The fact that nobody wants to talk about a nuclear war indicates that we have failed as humans. The ‘protective layers’ around us are so dense that we cannot see the world’s suffering. In simple words, we don’t understand what the terrors of war are. We don’t know what suffering is. This is because the world we live in is completely different than the world where hundreds of children are dying due to bombs – ‘ordinary bombs’. The little we know about the living conditions of people in war-torn countries is that there are a few unidentifiable people somewhere on the planet whose morning starts with cries and pain.

The lack of sympathy is premised on a weak haptic system. Haptic is commonly described as an ability to grasp something – to touch it or hold it to explore its depths. So how are we going to link apathy with the haptic system? On a surface level, the relation between the two is implausible but if we explore it at a deeper level, we would find the interconnection between the two. In order to understand a situation in its true sense, one has to experience it. For example, one cannot tell what happens at the time of the death until s/he goes through the pain of getting his/her soul sucked out of the body. One cannot tell how much pain she’d feel at the time of giving birth until she delivers a baby. One cannot tell how it actually feels in a foreign country until s/he is in a foreign land. Similarly, one cannot have the ‘haptic perception’ of the terrors of war until s/he has closely observed warzones.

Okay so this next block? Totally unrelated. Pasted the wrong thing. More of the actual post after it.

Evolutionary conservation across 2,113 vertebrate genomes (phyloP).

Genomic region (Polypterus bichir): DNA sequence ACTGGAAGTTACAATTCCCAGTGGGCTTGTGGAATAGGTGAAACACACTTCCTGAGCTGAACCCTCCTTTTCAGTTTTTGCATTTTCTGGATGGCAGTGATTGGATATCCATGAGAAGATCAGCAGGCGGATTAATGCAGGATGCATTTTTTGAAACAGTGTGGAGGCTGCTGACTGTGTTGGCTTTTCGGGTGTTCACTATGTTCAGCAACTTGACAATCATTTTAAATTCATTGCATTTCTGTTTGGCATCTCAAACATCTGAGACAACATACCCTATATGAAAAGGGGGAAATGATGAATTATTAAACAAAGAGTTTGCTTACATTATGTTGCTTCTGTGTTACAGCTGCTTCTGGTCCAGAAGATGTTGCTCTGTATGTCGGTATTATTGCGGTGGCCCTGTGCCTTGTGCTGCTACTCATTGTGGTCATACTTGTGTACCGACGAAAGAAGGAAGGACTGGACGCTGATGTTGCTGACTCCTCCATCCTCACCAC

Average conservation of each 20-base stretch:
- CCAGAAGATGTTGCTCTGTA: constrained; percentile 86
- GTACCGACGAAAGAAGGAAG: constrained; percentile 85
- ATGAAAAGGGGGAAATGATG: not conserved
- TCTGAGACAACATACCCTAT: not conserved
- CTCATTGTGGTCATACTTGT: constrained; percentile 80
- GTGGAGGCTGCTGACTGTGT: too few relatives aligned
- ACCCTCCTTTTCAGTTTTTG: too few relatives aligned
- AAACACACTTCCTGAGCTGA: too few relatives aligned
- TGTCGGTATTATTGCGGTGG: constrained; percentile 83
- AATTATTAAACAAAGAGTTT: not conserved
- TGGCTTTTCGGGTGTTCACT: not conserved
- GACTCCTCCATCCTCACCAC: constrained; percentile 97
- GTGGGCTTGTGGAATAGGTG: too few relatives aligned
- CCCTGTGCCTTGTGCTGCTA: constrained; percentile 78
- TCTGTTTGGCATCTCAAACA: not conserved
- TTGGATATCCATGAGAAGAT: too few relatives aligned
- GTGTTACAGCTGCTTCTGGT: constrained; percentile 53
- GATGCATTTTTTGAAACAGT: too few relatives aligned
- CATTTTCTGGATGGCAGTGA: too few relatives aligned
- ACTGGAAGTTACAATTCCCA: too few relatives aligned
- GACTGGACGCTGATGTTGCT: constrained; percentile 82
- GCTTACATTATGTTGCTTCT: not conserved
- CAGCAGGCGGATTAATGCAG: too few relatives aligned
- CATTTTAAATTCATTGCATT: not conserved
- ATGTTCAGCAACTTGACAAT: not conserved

Virtual reality is the future of the world. Thanks to technology, outdoor games can be enjoyed while remaining indoors. However, technology hasn’t dared yet to give a ‘virtual image’ of a war-torn country. Therefore, we are way behind in ‘grasping the true meaning of destruction’. The nuclear bomb has the potential of reducing hundreds of humans into ashes. Trees will be blown away, water levels will be minimised, animals and birds will become history, and the air will be completely covered with a blanket of smoke.

Just a short while back, Karachi witnessed two horrendous incidents: 1) the Baldia factory fire incident and 2) the Gadani shipyard fire incidents. Scores were burned down and reduced into nothing. Imagine the sensitive skin of a human body being exposed to the ruthless flames of fire. Such pain is inexpressible and unimaginable. The bomb in question will bring much greater pain.

What is shocking is the fact that a lot of religious institutions that scare their disciples using the example of hellfire are silent over this deadly invention. Hellhounds and hellfire is something to be scared of while the ‘worldly hounds’ are just a test – a ‘collateral damage’ of a greater gain.

There was a time when textbooks had poems on the effects of industrialisation. The poet expressed the agony of losing scenic sites to smoke-emitting buildings. Now, the focus is more on one side of the coin. The other side is kept in the dark because apparently ignorance is bliss.

If the ugly truth is made public, people would freak out. They would demand to get rid of the deadly bomb; and this is not what the state wants. The ‘bomb’ was supposed to protect us but when protection turns into a threat, it is time to rethink. To set our priorities right. To analyse the whole situation through the prism of humanity. Back it with history or religion, link it with Doomsday or Nostradamus’ prophecy, war is the worst thing.

The writer is a subeditor at The News.